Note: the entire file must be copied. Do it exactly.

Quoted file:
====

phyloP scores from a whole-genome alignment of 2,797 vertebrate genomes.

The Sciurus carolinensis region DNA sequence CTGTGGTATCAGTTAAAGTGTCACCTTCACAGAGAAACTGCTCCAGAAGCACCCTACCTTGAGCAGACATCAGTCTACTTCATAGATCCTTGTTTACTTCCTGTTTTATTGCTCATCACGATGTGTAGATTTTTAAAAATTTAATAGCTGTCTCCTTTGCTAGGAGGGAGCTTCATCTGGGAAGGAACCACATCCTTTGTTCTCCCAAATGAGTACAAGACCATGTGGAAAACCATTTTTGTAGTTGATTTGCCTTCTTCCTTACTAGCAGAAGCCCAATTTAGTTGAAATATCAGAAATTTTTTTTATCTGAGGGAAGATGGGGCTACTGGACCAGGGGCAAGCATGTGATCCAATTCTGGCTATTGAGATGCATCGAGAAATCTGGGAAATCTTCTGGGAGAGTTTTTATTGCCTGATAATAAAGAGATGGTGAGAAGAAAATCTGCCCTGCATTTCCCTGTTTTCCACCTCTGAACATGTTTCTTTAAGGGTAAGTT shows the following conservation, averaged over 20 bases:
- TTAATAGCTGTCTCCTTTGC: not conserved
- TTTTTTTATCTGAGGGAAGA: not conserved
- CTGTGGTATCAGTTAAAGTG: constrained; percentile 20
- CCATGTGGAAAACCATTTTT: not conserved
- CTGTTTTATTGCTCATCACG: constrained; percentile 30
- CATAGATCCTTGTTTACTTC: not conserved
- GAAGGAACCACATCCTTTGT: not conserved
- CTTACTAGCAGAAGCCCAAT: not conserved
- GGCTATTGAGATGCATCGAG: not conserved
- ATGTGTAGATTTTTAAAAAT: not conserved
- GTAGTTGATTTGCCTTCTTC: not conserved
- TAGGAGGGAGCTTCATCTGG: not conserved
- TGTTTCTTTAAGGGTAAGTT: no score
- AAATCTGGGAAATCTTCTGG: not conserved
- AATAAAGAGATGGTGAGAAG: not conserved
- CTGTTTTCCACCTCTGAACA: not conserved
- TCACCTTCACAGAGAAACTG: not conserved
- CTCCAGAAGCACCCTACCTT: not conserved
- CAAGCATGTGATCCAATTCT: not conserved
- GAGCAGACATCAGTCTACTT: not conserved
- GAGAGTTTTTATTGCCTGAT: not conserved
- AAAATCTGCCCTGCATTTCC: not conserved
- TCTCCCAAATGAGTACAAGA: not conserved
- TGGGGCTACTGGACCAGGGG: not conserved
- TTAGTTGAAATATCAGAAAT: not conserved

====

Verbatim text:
phyloP scores from a whole-genome alignment of 2,797 vertebrate genomes.

The Sciurus carolinensis region DNA sequence CTGTGGTATCAGTTAAAGTGTCACCTTCACAGAGAAACTGCTCCAGAAGCACCCTACCTTGAGCAGACATCAGTCTACTTCATAGATCCTTGTTTACTTCCTGTTTTATTGCTCATCACGATGTGTAGATTTTTAAAAATTTAATAGCTGTCTCCTTTGCTAGGAGGGAGCTTCATCTGGGAAGGAACCACATCCTTTGTTCTCCCAAATGAGTACAAGACCATGTGGAAAACCATTTTTGTAGTTGATTTGCCTTCTTCCTTACTAGCAGAAGCCCAATTTAGTTGAAATATCAGAAATTTTTTTTATCTGAGGGAAGATGGGGCTACTGGACCAGGGGCAAGCATGTGATCCAATTCTGGCTATTGAGATGCATCGAGAAATCTGGGAAATCTTCTGGGAGAGTTTTTATTGCCTGATAATAAAGAGATGGTGAGAAGAAAATCTGCCCTGCATTTCCCTGTTTTCCACCTCTGAACATGTTTCTTTAAGGGTAAGTT shows the following conservation, averaged over 20 bases:
- TTAATAGCTGTCTCCTTTGC: not conserved
- TTTTTTTATCTGAGGGAAGA: not conserved
- CTGTGGTATCAGTTAAAGTG: constrained; percentile 20
- CCATGTGGAAAACCATTTTT: not conserved
- CTGTTTTATTGCTCATCACG: constrained; percentile 30
- CATAGATCCTTGTTTACTTC: not conserved
- GAAGGAACCACATCCTTTGT: not conserved
- CTTACTAGCAGAAGCCCAAT: not conserved
- GGCTATTGAGATGCATCGAG: not conserved
- ATGTGTAGATTTTTAAAAAT: not conserved
- GTAGTTGATTTGCCTTCTTC: not conserved
- TAGGAGGGAGCTTCATCTGG: not conserved
- TGTTTCTTTAAGGGTAAGTT: no score
- AAATCTGGGAAATCTTCTGG: not conserved
- AATAAAGAGATGGTGAGAAG: not conserved
- CTGTTTTCCACCTCTGAACA: not conserved
- TCACCTTCACAGAGAAACTG: not conserved
- CTCCAGAAGCACCCTACCTT: not conserved
- CAAGCATGTGATCCAATTCT: not conserved
- GAGCAGACATCAGTCTACTT: not conserved
- GAGAGTTTTTATTGCCTGAT: not conserved
- AAAATCTGCCCTGCATTTCC: not conserved
- TCTCCCAAATGAGTACAAGA: not conserved
- TGGGGCTACTGGACCAGGGG: not conserved
- TTAGTTGAAATATCAGAAAT: not conserved